Center for interventions, treatment and addictions research

Center News

Innovative approach taken to identify emerging drug abuse patterns

CITAR will collaborate with scientists and physicians from Kno.e.sis at Wright State, the University of Massachusetts Medical School, and the Toxicology Investigator’s Consortium to establish an innovative NIDA National Early Warning System Network (iN3). Designed to rapidly identify and disseminate information on emerging drug use patterns, the study combines data from medical toxicologists across the nation with discussion of emerging drug use trends on Social Media. The multi-principal investigator study is funded by the NIH/National Institute on Drug Abuse.

The Center for Interventions, Treatment and Addictions Research (CITAR), formerly the Division of Substance Abuse Intervention Programs (SAIP), is administratively housed within Boonshoft School of Medicine's Department of Community Health. It represents the focal point for substance abuse related services, academic research, and services research. Although the larger purpose of the Center is to advance the production, dissemination and utilization of scientific knowledge and professional technology regarding the epidemiology, consequences, prevention and treatment of substance abuse, its goals are directed at the understanding of substance abuse phenomena and their intervention and management in smaller and mid-sized cities and their surrounding suburban and rural communities.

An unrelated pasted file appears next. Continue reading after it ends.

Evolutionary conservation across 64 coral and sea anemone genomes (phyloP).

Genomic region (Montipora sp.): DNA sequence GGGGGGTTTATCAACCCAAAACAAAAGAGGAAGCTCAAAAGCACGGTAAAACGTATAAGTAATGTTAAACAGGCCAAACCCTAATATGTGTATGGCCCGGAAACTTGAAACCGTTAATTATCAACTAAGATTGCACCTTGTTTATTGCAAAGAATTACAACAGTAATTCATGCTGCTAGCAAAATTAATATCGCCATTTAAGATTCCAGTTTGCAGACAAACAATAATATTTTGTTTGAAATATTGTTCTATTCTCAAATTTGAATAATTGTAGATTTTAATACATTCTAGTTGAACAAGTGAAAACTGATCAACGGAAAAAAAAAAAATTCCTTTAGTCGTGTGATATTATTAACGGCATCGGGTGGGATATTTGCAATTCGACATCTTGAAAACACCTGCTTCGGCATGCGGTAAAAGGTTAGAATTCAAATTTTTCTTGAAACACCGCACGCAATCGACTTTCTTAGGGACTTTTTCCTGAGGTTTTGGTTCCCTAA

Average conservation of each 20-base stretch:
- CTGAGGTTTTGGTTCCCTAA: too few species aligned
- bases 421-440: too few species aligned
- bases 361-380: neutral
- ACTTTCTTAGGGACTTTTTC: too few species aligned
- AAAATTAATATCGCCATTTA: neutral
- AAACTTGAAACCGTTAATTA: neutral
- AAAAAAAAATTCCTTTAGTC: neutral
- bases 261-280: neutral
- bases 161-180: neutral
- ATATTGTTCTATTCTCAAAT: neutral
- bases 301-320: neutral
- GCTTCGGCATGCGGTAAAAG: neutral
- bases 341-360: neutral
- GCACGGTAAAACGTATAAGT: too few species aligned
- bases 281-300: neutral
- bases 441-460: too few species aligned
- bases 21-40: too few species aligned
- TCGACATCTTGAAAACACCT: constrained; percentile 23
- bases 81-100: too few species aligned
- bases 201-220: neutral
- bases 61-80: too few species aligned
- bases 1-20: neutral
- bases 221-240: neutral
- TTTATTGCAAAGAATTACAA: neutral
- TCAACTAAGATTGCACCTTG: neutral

CITAR was founded by a member of the Wright State University School of Medicine faculty, the late Harvey A. Siegal, Ph.D., in 1980. Dr. Siegal continued as director until his death in December 2004. Robert G. Carlson, Ph.D., professor of community health and a member of the CITAR staff since 1989, was appointed director in May 2005.

The following projects and programs currently operate within CITAR: Weekend Intervention Program (WIP); Substance Abuse Resources & Disability Issues (SARDI) and Rehabilitation Research and Training Center on Drugs and Disability (RRTC); the Dayton Area Drug Survey (DADS); the Opioid Use Trajectories and HIV Risk Among Young Adults in Ohio study; and the Wright Health Study. In addition, the center provides consultation and program evaluation services.

These reprints of articles about CITAR projects from Vital Signs, the School of Medicine magazine, require Adobe Reader, a free download.

Free reprints of articles authored by CITAR staff are available by contacting the respective projects.


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